Pfizer stock surged higher on Nov. 9 after the company announced its vaccine is “90% effective” against COVID-19 infections.
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With COVID-19 cases soaring across the US and worldwide, the need for a vaccine could not be greater. Here's where we stand on vaccine development, including positive results from Pfizer's trial.
Jennifer Doudna and Emmanuelle Charpentier have been awarded the Nobel prize in Chemistry for their revolutionary work on 'gene scissors' that can edit DNA.
...and why Professor Chris Whitty is right.
Researchers are working on handheld devices that can signal the presence of SARS-CoV-2 in the air.
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Miniaturized laboratory equipment is making it easier to identify airborne pathogens in the field, but there's still work ahead to be able to instantly determine if a room is safe or contaminated.
The polymerase chain reaction, or PCR, is used to copy strands of DNA.
COVID-19 tests rely on a process developed at a biotech company co-founded by a Canadian. Canada’s current testing expertise needs to be channelled to prepare for the next wave, and the next pandemic.
Did coronavirus arrive in Spain over a year ago?
Scientists in Spain have reported finding traces of the novel coronavirus in wastewater dating back to March 12, 2019.
What if you could test yourself for coronavirus with a test in the comfort of your home?
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Testing for coronavirus has been a fiasco in the US. But now companies are developing super fast tests, including ones that might eventually be as simple as at home pregnancy tests.
Tiny parts of our genome once thought useless are being turned into ways to diagnose and treat disease.
A coronavirus vaccine is coming, but when?
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Vaccine development is usually a long process. The coronavirus pandemic is forcing researchers to innovate and test potential vaccines faster than ever before.
Finding drugs that treat the COVID-19 coronavirus may be just as important as developing a vaccine. But it's much harder to create effective antivirals than antibiotics.
Testing in cells is an important and exciting first step.
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Researchers at the University of California, San Francisco, identified nine existing drugs that show promise to treat COVID-19. The proteins they target haven't been tried before.
Why do scientists care about mutations on the coronavirus?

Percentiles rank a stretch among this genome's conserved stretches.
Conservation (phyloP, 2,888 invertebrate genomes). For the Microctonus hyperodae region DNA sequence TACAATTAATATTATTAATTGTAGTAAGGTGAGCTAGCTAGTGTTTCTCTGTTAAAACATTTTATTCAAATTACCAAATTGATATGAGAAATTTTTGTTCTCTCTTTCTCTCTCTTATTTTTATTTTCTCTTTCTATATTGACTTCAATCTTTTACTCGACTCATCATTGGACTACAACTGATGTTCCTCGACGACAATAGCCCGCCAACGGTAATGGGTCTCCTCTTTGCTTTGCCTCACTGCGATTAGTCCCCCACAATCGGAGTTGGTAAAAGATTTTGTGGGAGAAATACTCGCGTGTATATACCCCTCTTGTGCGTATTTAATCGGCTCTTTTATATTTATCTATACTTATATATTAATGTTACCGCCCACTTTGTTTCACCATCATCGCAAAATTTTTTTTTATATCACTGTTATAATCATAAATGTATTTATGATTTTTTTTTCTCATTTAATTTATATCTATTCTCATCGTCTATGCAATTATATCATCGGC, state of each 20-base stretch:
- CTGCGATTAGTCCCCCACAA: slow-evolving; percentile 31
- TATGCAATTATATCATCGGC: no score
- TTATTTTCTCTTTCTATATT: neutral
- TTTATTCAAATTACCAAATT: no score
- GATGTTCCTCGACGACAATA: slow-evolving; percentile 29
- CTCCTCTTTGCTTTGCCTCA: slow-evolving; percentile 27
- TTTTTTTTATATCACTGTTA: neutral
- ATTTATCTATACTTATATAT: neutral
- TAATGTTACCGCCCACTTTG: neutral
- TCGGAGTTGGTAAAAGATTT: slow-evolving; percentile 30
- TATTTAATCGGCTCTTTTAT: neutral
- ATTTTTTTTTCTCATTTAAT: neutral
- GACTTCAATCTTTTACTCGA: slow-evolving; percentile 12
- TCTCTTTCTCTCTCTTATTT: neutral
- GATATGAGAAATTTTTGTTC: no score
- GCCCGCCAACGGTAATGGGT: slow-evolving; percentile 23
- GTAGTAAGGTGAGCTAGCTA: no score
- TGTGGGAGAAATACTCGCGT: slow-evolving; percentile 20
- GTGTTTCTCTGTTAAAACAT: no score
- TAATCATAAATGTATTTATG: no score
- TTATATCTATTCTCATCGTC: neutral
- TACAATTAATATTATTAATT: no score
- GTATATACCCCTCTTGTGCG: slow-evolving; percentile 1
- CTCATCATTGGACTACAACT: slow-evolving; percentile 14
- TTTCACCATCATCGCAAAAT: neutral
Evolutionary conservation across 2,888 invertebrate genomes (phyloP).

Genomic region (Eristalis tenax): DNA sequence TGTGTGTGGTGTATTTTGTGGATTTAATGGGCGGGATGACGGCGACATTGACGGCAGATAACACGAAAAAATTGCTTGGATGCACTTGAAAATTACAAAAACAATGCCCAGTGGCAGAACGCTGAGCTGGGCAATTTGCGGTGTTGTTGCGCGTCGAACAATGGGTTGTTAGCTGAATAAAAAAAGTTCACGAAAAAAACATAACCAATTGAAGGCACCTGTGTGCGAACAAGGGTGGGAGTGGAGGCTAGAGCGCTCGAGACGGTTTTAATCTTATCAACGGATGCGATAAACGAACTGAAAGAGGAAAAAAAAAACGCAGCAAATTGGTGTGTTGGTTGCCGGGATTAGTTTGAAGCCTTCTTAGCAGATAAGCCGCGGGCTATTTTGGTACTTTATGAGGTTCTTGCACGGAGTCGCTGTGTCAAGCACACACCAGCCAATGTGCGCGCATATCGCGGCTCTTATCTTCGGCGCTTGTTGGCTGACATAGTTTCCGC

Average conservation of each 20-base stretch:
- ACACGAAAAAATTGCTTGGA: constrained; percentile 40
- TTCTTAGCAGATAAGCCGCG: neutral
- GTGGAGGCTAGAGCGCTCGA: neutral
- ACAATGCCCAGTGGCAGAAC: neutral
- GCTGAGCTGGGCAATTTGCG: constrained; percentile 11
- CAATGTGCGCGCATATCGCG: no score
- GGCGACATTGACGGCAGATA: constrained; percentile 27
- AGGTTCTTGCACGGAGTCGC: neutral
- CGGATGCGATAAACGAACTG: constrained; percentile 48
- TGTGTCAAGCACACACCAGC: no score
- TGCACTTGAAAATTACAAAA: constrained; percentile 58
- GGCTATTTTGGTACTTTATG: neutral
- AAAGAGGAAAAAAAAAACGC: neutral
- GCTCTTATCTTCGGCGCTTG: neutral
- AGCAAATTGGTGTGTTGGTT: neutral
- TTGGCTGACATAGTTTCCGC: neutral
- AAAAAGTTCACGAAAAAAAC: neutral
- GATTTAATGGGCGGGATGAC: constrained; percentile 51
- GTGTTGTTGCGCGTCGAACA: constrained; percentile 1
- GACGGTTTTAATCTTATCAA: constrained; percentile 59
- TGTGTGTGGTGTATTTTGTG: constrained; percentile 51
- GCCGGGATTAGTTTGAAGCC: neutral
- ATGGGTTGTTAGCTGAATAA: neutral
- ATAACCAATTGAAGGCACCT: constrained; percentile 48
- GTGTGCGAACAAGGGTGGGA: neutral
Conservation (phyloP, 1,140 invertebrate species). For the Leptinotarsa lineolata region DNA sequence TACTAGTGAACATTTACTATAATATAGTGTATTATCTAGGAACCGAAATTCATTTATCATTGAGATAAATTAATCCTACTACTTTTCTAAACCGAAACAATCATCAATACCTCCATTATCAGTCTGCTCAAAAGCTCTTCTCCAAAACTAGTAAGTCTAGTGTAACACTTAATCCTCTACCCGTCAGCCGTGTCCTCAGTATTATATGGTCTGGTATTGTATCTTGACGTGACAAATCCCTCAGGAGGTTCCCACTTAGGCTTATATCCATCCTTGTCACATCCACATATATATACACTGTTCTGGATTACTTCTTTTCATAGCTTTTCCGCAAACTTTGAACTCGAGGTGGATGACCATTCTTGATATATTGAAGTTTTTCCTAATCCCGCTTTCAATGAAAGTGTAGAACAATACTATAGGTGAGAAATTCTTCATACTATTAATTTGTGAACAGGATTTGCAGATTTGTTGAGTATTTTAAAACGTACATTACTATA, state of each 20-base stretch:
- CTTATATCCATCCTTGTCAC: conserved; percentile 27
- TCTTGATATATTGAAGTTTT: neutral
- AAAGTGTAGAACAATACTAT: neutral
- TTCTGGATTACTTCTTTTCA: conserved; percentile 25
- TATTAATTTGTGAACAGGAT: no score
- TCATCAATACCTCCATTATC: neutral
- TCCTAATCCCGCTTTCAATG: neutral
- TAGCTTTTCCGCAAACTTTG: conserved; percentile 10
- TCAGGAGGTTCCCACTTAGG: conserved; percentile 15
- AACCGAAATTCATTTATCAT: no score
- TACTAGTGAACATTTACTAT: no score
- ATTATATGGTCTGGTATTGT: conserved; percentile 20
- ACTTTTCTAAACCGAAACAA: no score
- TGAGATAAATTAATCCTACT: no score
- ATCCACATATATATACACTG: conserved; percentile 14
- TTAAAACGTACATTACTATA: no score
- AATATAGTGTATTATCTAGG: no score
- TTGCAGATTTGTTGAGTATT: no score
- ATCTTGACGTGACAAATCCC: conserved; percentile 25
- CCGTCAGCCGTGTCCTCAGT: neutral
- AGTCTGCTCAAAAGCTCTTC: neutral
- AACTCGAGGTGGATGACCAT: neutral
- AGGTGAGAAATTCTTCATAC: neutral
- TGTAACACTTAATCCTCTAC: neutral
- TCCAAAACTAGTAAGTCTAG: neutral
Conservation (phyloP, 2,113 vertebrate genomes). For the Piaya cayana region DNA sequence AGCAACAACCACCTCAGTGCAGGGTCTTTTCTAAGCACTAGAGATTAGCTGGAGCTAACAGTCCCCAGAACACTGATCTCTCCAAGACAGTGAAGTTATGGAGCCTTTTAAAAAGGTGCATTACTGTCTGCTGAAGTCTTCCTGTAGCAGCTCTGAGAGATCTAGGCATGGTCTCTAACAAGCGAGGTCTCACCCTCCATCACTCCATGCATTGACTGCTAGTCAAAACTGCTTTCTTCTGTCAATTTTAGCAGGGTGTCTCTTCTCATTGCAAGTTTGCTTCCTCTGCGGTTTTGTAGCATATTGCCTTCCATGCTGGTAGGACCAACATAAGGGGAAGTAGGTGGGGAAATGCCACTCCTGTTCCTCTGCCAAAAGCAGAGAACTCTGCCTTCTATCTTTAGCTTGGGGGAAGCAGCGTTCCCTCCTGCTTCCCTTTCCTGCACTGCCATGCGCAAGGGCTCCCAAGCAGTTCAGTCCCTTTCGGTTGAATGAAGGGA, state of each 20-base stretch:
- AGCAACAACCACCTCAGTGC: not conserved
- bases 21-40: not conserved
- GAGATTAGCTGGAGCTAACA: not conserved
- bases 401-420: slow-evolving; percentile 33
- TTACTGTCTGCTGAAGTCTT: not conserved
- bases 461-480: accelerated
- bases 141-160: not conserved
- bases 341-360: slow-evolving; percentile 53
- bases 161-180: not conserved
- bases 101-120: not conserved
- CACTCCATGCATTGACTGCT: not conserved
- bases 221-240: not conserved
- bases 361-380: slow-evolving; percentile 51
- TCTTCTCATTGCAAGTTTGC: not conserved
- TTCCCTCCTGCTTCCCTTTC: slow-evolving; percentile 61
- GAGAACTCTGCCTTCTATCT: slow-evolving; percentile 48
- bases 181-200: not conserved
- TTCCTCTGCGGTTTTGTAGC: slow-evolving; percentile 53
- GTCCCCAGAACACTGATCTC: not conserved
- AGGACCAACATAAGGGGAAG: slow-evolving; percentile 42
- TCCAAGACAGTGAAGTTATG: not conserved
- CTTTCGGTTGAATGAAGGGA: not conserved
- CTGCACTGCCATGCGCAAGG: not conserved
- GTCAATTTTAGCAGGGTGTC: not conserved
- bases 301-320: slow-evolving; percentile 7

Alexandr Gnezdilov Light Painting
The SARS-CoV-2 virus that causes COVID-19 is constantly mutating. What do these mutations reveal about this virus's evolution? And will this knowledge help us to develop a long-lasting vaccine?
It seems as though every other day we're told a cure has been found for coronavirus. This is not strictly true – but there are some therapeutic options showing promise.
There are many ways to make a vaccine. In a time of crisis, the more paths towards success the better.
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Under pressure to develop a coronavirus vaccine, researchers have turned to protein synthesis, genetics and hybrid viruses. It is likely a mix of these approaches will be used to fight the coronavirus.
The U.S. has been scrambling to get testing for the coronavirus up to speed.
AP Photo/Francois Mori
A molecular biologist explains who should get tested, how the tests work and what the US government is doing to make tests available during a rapidly changing crisis.
Artist impression of neurons communicating in the brain.
A new technology has enabled neuroscientists to examine the chemistry of individual brain cells. The finding reveal how genes are regulated differently in brain cells of people with autism compared to neurotypical people.
Like the day’s newspaper, the brain has a temporary way to keep track of events.
How do brains convert experiences into memories? New research explores the chain of events by focusing on what genes shift into gear when neurons are firing.
MRI of healthy brain.
Antisense therapy showed promising results in a first-in-human trial for Huntington's disease.
Delivering genetic material is a key challenge in gene therapy.
Invitation image created by Kstudio
One big challenge for gene therapies is delivering DNA or RNA safely to cells inside patients' bodies. New nanoparticles could be an improvement over the current standard – repurposed viruses.
A collage of biological data visualisations.
Image from C. Stolte, B.F. Baldi, S.I. O'Donoghue, C. Hammang, D.K.G. Ma, and G.T. Johnson
The daunting complexity of biological data requires tailored visualisation tools to reveal buried insights.